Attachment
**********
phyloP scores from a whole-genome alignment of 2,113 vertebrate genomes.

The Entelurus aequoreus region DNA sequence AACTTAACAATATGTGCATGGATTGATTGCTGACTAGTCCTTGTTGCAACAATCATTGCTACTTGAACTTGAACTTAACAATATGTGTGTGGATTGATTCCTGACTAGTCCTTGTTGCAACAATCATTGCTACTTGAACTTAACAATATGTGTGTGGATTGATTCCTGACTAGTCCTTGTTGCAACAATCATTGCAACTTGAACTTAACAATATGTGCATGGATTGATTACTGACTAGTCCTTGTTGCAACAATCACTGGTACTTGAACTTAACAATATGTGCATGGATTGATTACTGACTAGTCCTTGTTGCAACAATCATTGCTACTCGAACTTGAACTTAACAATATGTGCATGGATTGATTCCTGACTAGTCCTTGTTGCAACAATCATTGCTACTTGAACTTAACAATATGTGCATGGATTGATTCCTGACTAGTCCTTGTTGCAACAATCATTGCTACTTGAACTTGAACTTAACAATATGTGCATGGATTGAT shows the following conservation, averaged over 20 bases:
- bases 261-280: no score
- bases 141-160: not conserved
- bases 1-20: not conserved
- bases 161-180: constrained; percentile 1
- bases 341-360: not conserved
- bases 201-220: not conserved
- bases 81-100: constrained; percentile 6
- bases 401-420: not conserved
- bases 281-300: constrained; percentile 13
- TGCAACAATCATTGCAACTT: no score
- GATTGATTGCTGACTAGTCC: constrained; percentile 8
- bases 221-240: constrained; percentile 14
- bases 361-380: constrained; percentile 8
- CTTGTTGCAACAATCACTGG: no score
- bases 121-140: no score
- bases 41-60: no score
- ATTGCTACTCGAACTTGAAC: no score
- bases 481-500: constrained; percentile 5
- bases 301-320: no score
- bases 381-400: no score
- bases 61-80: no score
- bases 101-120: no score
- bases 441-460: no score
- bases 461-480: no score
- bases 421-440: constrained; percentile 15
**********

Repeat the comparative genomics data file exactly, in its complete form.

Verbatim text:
phyloP scores from a whole-genome alignment of 2,113 vertebrate genomes.

The Entelurus aequoreus region DNA sequence AACTTAACAATATGTGCATGGATTGATTGCTGACTAGTCCTTGTTGCAACAATCATTGCTACTTGAACTTGAACTTAACAATATGTGTGTGGATTGATTCCTGACTAGTCCTTGTTGCAACAATCATTGCTACTTGAACTTAACAATATGTGTGTGGATTGATTCCTGACTAGTCCTTGTTGCAACAATCATTGCAACTTGAACTTAACAATATGTGCATGGATTGATTACTGACTAGTCCTTGTTGCAACAATCACTGGTACTTGAACTTAACAATATGTGCATGGATTGATTACTGACTAGTCCTTGTTGCAACAATCATTGCTACTCGAACTTGAACTTAACAATATGTGCATGGATTGATTCCTGACTAGTCCTTGTTGCAACAATCATTGCTACTTGAACTTAACAATATGTGCATGGATTGATTCCTGACTAGTCCTTGTTGCAACAATCATTGCTACTTGAACTTGAACTTAACAATATGTGCATGGATTGAT shows the following conservation, averaged over 20 bases:
- bases 261-280: no score
- bases 141-160: not conserved
- bases 1-20: not conserved
- bases 161-180: constrained; percentile 1
- bases 341-360: not conserved
- bases 201-220: not conserved
- bases 81-100: constrained; percentile 6
- bases 401-420: not conserved
- bases 281-300: constrained; percentile 13
- TGCAACAATCATTGCAACTT: no score
- GATTGATTGCTGACTAGTCC: constrained; percentile 8
- bases 221-240: constrained; percentile 14
- bases 361-380: constrained; percentile 8
- CTTGTTGCAACAATCACTGG: no score
- bases 121-140: no score
- bases 41-60: no score
- ATTGCTACTCGAACTTGAAC: no score
- bases 481-500: constrained; percentile 5
- bases 301-320: no score
- bases 381-400: no score
- bases 61-80: no score
- bases 101-120: no score
- bases 441-460: no score
- bases 461-480: no score
- bases 421-440: constrained; percentile 15